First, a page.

New contracts in high growth photovoltaic markets

September 14, 2011

Worldwide demand for electricity is increasing, and is expected to reach 26,000TWh in 2020. In China, for example, demand for electricity is expected to triple over the next 20 years. As part of the effort to increase global electricity generation, solar photovoltaic technologies continue to emerge as an important solution for tomorrow’s energy needs.

Until 2010, 80% of photovoltaic demand came from Europe. Today, demand is shifting to new regions like the United States, where renewable portfolio standards* (RPS) have been established in several states as well as some federal procurement contracts, China and Japan, where nationwide feed-in-tariffs are now in place, and will soon emerge in India and the MENA.

The rapid reduction in manufacturing costs is now enabling solar installations to take off in these new, high growth markets. Securing access to photovoltaic demand in these regions is therefore key for solar industry players.

In this context, Air Liquide is strengthening its leadership in the solar photovoltaic industry by signing multiple long-term contracts with manufacturers located in high potential photovoltaic regions:

  • In the US, Stion has chosen the Group to supply electronic gases and related equipment for its new manufacturing facility in Mississippi. Stion is a manufacturer of high efficiency thin-film solar panels. In 2010, it formed a strategic partnership with TSMC, the world’s leading semiconductor foundry, diversifying into solar. The US is on track to install over 30GWp in photovoltaic power by 2020.
  • In China, where the Group already supplies multiple leading solar companies, Air Liquide will supply a high volume of specialty gases and precursors, as well as associated Equipment & Installation, to the largest Silicon thin film manufacturer in South China. China has set a new target of over 50GWp of installed photovoltaic power by 2020.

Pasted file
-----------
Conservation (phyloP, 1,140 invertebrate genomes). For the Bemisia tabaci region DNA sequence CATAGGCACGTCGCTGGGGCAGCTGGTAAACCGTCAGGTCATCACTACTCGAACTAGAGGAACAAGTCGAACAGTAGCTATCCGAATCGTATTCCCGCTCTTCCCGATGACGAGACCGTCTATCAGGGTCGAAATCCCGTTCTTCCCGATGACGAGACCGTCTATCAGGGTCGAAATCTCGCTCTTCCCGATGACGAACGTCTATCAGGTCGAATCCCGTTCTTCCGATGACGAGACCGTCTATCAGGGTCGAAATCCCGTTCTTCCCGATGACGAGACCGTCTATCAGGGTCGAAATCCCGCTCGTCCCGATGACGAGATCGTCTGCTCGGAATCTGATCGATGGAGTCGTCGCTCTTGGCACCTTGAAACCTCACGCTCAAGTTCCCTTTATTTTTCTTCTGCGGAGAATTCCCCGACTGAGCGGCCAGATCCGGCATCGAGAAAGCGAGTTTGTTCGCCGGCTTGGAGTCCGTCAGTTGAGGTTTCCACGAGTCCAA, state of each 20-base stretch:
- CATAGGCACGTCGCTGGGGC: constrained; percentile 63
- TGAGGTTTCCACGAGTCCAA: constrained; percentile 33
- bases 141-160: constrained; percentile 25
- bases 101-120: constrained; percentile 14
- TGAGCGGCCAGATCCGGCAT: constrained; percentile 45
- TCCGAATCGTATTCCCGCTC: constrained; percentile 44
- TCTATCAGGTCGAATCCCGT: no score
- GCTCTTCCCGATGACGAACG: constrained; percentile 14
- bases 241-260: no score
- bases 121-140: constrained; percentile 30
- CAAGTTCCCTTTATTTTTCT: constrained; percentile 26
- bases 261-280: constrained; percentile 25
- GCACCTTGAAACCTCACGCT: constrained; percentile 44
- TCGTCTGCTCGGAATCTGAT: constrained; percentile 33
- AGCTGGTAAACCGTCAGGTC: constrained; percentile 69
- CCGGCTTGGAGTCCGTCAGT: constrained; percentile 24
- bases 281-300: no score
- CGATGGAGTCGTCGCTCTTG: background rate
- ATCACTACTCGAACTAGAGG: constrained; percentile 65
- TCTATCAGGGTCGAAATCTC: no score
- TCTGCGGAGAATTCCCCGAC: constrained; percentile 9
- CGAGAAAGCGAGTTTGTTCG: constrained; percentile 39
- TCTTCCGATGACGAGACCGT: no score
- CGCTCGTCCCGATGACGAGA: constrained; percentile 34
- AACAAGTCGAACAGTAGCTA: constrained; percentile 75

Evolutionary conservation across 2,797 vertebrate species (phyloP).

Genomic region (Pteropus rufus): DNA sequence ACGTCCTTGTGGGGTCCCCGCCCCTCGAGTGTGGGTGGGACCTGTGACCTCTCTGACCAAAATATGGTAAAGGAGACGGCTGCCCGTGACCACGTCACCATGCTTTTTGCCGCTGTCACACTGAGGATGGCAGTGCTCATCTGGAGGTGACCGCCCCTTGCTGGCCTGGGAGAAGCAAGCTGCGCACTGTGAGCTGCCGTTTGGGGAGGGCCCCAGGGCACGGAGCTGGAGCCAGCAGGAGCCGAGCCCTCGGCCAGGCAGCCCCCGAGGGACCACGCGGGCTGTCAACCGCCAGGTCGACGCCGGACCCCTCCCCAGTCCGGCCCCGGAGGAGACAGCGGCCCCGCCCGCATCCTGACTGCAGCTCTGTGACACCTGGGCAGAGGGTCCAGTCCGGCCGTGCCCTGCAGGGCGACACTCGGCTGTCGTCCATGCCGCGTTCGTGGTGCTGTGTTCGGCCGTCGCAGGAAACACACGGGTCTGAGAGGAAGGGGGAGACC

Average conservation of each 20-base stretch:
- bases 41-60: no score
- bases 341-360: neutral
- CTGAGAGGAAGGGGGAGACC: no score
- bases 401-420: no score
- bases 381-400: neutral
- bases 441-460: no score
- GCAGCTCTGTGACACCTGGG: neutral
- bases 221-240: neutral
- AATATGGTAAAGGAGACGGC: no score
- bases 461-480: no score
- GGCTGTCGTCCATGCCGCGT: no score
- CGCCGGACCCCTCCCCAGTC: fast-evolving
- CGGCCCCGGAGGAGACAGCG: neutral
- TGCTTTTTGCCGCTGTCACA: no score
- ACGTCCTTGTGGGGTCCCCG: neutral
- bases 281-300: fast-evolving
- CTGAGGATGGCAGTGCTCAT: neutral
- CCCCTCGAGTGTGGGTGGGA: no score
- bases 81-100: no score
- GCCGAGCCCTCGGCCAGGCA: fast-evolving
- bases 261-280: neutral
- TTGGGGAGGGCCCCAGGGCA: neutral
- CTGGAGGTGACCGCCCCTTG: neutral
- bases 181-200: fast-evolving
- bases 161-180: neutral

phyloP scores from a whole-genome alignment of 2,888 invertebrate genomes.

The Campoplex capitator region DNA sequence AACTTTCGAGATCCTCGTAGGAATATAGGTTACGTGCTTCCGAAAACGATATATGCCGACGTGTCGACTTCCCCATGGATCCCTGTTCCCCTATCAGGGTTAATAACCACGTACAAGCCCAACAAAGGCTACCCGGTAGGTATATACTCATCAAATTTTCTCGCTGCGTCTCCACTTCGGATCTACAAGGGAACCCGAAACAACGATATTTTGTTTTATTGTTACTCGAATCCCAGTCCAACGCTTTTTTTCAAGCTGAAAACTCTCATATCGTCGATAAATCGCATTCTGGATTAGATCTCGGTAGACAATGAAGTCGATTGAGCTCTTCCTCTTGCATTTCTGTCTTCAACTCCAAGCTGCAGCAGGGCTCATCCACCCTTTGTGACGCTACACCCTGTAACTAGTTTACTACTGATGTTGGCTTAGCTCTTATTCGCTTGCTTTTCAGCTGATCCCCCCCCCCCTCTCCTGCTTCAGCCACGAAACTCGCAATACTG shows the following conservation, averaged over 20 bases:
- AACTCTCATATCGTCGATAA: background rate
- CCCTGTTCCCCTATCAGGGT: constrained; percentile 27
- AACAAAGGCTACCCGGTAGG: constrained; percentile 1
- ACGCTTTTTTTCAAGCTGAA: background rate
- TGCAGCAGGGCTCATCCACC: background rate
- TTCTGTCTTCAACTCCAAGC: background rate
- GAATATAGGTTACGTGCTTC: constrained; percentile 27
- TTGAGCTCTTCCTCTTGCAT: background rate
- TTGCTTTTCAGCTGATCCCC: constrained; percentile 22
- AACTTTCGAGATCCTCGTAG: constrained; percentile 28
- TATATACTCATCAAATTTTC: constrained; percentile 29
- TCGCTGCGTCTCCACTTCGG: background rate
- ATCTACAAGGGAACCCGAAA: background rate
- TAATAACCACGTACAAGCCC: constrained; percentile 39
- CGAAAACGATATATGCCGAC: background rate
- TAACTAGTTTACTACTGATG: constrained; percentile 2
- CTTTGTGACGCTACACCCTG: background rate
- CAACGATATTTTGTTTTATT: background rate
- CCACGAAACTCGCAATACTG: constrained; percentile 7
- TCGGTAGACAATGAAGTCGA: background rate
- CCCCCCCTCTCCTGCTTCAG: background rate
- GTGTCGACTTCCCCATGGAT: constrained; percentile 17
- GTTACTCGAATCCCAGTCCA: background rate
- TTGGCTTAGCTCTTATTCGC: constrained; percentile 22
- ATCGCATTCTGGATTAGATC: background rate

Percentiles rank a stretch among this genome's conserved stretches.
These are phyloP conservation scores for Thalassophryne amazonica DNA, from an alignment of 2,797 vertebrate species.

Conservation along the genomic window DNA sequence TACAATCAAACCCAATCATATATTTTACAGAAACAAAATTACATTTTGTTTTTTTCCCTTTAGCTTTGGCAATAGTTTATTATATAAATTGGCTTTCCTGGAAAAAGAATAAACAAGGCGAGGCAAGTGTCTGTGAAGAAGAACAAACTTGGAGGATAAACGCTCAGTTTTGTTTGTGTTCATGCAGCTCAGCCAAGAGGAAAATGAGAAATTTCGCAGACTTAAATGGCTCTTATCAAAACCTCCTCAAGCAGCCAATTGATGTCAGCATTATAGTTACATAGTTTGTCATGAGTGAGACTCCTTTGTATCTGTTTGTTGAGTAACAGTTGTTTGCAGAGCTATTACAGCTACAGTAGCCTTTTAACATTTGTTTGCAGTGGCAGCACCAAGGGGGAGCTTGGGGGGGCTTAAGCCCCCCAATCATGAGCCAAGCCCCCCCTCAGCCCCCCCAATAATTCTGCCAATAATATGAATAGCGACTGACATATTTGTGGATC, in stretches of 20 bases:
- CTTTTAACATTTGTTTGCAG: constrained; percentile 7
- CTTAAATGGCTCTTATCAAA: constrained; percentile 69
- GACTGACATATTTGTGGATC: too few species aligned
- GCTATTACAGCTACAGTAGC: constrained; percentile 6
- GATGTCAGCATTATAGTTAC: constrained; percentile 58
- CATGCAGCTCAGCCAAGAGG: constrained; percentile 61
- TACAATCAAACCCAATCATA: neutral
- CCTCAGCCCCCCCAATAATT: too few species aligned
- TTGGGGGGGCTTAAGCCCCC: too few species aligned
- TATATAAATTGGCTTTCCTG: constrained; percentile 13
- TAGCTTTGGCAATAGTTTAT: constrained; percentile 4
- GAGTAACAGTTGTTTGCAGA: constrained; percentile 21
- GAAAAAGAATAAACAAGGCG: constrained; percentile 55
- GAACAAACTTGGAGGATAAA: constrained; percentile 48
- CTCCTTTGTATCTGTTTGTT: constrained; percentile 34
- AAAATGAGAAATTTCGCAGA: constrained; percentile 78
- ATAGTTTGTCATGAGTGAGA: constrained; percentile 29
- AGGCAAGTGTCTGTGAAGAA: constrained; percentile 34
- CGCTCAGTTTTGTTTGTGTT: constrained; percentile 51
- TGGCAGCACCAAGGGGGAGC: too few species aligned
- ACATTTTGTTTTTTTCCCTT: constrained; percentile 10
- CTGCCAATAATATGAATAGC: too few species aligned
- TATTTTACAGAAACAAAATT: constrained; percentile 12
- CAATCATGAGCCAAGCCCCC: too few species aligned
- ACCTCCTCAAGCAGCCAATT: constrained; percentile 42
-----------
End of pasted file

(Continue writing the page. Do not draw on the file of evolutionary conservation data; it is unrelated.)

• In India, Air Liquide has been selected to supply high-volume carrier gases to the new Poly-Silicon and wafers manufacturing plant of a key business conglomerate. India has set a target of 20GWp of installed photovoltaic power by 2020.
  • In Vietnam, Air Liquide has been selected to supply the new fabs of one of the world’s leading solar cell manufacturing companies in Ho Chi Minh City.
  • In Morocco, Air Liquide signed a partnership agreement with MedZ to support the development of local manufacturing initiatives based on Silicon thin film technologies, as part of the national solar program’s ambition of reaching multi-GW of installed solar power in the coming years.

As Francisco Martins, Vice-President World Business Line Electronics of the Air Liquide Group, stated: “These new contracts demonstrate the strength of Air Liquide’s solar offering in strategic and high-growth regions for this industry. The photovoltaic activity is at the crossroads of Energy and the Environment and requires High Tech solutions, three growth drivers for the Air Liquide Group”.

* Renewable Portfolio Standards* (RPS): Policy that requires electricity providers to obtain a minimum percentage of their power from renewable energy resources.

Air Liquide Electronics

With over 3,000 employees and €1,177 million revenue in 2010, Air Liquide Electronics has activities in ultra-pure and specialty gases, new molecules, related equipment and customized services.

The Electronics division management is based in Tokyo to enhance its proximity to the semiconductor, TFT-LCD and PV markets in Asia.

The use of gases in the photovoltaic industry

Gases are used at all stages of solar cells manufacturing process:

  • to produce PolySilicon: high-volume of nitrogen (N2) and hydrogen (H2)
  • to produce Si wafers: large quantities of nitrogen, argon (Ar) and helium(He)
  • to produce crystalline-Si cells: carrier gas (N2) & specialty gases (SiH4, NH3), doping gases/chemicals (POCl3), and coating precursor materials
  • to produce Si Thin Film cells: carrier gases (N2, H2), specialty gases (SiH4, NF3/F2, dopant mixtures) and coating precursor materials.
  • To produce CIGS Film cells: carrier gas (N2), specialty gases (H2Se, H2S, dopant mixtures), and coating precursor materials.